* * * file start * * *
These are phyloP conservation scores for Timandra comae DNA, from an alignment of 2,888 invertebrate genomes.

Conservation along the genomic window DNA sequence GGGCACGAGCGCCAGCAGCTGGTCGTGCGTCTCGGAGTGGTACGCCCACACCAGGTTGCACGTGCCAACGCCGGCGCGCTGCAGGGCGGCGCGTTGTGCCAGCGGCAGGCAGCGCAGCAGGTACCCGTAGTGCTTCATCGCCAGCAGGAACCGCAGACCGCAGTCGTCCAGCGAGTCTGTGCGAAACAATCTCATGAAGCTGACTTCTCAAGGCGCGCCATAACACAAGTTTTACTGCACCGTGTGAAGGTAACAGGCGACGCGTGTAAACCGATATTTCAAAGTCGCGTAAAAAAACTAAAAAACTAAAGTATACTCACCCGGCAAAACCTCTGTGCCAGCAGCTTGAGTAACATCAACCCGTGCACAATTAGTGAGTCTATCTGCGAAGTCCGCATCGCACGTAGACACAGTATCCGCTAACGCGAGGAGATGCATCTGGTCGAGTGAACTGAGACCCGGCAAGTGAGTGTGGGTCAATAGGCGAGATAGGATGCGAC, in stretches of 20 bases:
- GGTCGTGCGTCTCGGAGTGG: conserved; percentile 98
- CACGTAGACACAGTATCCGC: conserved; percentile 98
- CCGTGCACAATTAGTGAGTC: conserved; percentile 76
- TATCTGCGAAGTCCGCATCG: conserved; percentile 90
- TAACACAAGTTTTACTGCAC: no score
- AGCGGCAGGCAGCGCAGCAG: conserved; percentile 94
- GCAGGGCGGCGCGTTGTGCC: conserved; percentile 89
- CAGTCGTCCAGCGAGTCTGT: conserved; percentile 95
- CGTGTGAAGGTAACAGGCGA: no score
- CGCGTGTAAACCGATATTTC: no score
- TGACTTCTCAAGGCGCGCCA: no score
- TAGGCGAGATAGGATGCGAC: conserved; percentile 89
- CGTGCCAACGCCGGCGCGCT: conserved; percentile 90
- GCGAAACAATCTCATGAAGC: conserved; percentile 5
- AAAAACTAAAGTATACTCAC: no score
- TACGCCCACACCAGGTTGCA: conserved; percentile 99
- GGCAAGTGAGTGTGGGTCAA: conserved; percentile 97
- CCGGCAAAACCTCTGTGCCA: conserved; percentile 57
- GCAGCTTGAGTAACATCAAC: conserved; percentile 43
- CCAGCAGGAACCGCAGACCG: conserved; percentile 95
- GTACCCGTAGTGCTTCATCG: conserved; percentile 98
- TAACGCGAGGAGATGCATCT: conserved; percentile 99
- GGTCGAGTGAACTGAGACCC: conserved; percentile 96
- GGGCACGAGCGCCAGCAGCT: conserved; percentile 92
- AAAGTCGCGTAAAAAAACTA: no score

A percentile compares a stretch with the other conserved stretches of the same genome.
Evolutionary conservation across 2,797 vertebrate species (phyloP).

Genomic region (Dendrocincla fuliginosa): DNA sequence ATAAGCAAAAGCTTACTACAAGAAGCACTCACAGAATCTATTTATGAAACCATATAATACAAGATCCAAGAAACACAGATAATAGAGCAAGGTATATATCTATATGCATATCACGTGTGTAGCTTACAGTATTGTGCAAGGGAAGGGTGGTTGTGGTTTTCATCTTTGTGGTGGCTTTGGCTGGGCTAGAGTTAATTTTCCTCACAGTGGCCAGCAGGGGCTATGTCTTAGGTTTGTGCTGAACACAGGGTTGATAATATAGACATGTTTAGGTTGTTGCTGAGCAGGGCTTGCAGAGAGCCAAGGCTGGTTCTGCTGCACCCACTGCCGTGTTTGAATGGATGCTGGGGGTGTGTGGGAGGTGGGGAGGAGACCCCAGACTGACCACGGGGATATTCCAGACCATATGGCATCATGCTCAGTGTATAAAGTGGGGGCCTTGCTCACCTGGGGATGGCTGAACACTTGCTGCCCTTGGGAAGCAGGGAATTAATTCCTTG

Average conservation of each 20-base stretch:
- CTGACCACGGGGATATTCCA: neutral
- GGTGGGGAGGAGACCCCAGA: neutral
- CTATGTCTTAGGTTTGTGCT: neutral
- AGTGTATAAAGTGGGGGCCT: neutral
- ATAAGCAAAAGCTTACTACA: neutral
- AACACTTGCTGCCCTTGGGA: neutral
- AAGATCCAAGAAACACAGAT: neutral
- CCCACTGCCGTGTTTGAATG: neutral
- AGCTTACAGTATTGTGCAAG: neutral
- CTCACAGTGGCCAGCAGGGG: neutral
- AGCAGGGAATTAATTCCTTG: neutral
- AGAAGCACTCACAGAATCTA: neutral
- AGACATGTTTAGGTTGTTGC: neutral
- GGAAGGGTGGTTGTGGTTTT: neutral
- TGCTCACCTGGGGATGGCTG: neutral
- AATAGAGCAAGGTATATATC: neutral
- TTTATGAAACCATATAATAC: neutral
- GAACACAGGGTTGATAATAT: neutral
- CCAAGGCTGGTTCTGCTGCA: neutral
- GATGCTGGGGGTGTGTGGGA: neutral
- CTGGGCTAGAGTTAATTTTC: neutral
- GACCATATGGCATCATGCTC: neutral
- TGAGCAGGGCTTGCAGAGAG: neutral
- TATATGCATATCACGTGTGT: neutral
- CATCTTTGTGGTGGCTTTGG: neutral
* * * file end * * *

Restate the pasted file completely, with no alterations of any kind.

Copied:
These are phyloP conservation scores for Timandra comae DNA, from an alignment of 2,888 invertebrate genomes.

Conservation along the genomic window DNA sequence GGGCACGAGCGCCAGCAGCTGGTCGTGCGTCTCGGAGTGGTACGCCCACACCAGGTTGCACGTGCCAACGCCGGCGCGCTGCAGGGCGGCGCGTTGTGCCAGCGGCAGGCAGCGCAGCAGGTACCCGTAGTGCTTCATCGCCAGCAGGAACCGCAGACCGCAGTCGTCCAGCGAGTCTGTGCGAAACAATCTCATGAAGCTGACTTCTCAAGGCGCGCCATAACACAAGTTTTACTGCACCGTGTGAAGGTAACAGGCGACGCGTGTAAACCGATATTTCAAAGTCGCGTAAAAAAACTAAAAAACTAAAGTATACTCACCCGGCAAAACCTCTGTGCCAGCAGCTTGAGTAACATCAACCCGTGCACAATTAGTGAGTCTATCTGCGAAGTCCGCATCGCACGTAGACACAGTATCCGCTAACGCGAGGAGATGCATCTGGTCGAGTGAACTGAGACCCGGCAAGTGAGTGTGGGTCAATAGGCGAGATAGGATGCGAC, in stretches of 20 bases:
- GGTCGTGCGTCTCGGAGTGG: conserved; percentile 98
- CACGTAGACACAGTATCCGC: conserved; percentile 98
- CCGTGCACAATTAGTGAGTC: conserved; percentile 76
- TATCTGCGAAGTCCGCATCG: conserved; percentile 90
- TAACACAAGTTTTACTGCAC: no score
- AGCGGCAGGCAGCGCAGCAG: conserved; percentile 94
- GCAGGGCGGCGCGTTGTGCC: conserved; percentile 89
- CAGTCGTCCAGCGAGTCTGT: conserved; percentile 95
- CGTGTGAAGGTAACAGGCGA: no score
- CGCGTGTAAACCGATATTTC: no score
- TGACTTCTCAAGGCGCGCCA: no score
- TAGGCGAGATAGGATGCGAC: conserved; percentile 89
- CGTGCCAACGCCGGCGCGCT: conserved; percentile 90
- GCGAAACAATCTCATGAAGC: conserved; percentile 5
- AAAAACTAAAGTATACTCAC: no score
- TACGCCCACACCAGGTTGCA: conserved; percentile 99
- GGCAAGTGAGTGTGGGTCAA: conserved; percentile 97
- CCGGCAAAACCTCTGTGCCA: conserved; percentile 57
- GCAGCTTGAGTAACATCAAC: conserved; percentile 43
- CCAGCAGGAACCGCAGACCG: conserved; percentile 95
- GTACCCGTAGTGCTTCATCG: conserved; percentile 98
- TAACGCGAGGAGATGCATCT: conserved; percentile 99
- GGTCGAGTGAACTGAGACCC: conserved; percentile 96
- GGGCACGAGCGCCAGCAGCT: conserved; percentile 92
- AAAGTCGCGTAAAAAAACTA: no score

A percentile compares a stretch with the other conserved stretches of the same genome.
Evolutionary conservation across 2,797 vertebrate species (phyloP).

Genomic region (Dendrocincla fuliginosa): DNA sequence ATAAGCAAAAGCTTACTACAAGAAGCACTCACAGAATCTATTTATGAAACCATATAATACAAGATCCAAGAAACACAGATAATAGAGCAAGGTATATATCTATATGCATATCACGTGTGTAGCTTACAGTATTGTGCAAGGGAAGGGTGGTTGTGGTTTTCATCTTTGTGGTGGCTTTGGCTGGGCTAGAGTTAATTTTCCTCACAGTGGCCAGCAGGGGCTATGTCTTAGGTTTGTGCTGAACACAGGGTTGATAATATAGACATGTTTAGGTTGTTGCTGAGCAGGGCTTGCAGAGAGCCAAGGCTGGTTCTGCTGCACCCACTGCCGTGTTTGAATGGATGCTGGGGGTGTGTGGGAGGTGGGGAGGAGACCCCAGACTGACCACGGGGATATTCCAGACCATATGGCATCATGCTCAGTGTATAAAGTGGGGGCCTTGCTCACCTGGGGATGGCTGAACACTTGCTGCCCTTGGGAAGCAGGGAATTAATTCCTTG

Average conservation of each 20-base stretch:
- CTGACCACGGGGATATTCCA: neutral
- GGTGGGGAGGAGACCCCAGA: neutral
- CTATGTCTTAGGTTTGTGCT: neutral
- AGTGTATAAAGTGGGGGCCT: neutral
- ATAAGCAAAAGCTTACTACA: neutral
- AACACTTGCTGCCCTTGGGA: neutral
- AAGATCCAAGAAACACAGAT: neutral
- CCCACTGCCGTGTTTGAATG: neutral
- AGCTTACAGTATTGTGCAAG: neutral
- CTCACAGTGGCCAGCAGGGG: neutral
- AGCAGGGAATTAATTCCTTG: neutral
- AGAAGCACTCACAGAATCTA: neutral
- AGACATGTTTAGGTTGTTGC: neutral
- GGAAGGGTGGTTGTGGTTTT: neutral
- TGCTCACCTGGGGATGGCTG: neutral
- AATAGAGCAAGGTATATATC: neutral
- TTTATGAAACCATATAATAC: neutral
- GAACACAGGGTTGATAATAT: neutral
- CCAAGGCTGGTTCTGCTGCA: neutral
- GATGCTGGGGGTGTGTGGGA: neutral
- CTGGGCTAGAGTTAATTTTC: neutral
- GACCATATGGCATCATGCTC: neutral
- TGAGCAGGGCTTGCAGAGAG: neutral
- TATATGCATATCACGTGTGT: neutral
- CATCTTTGTGGTGGCTTTGG: neutral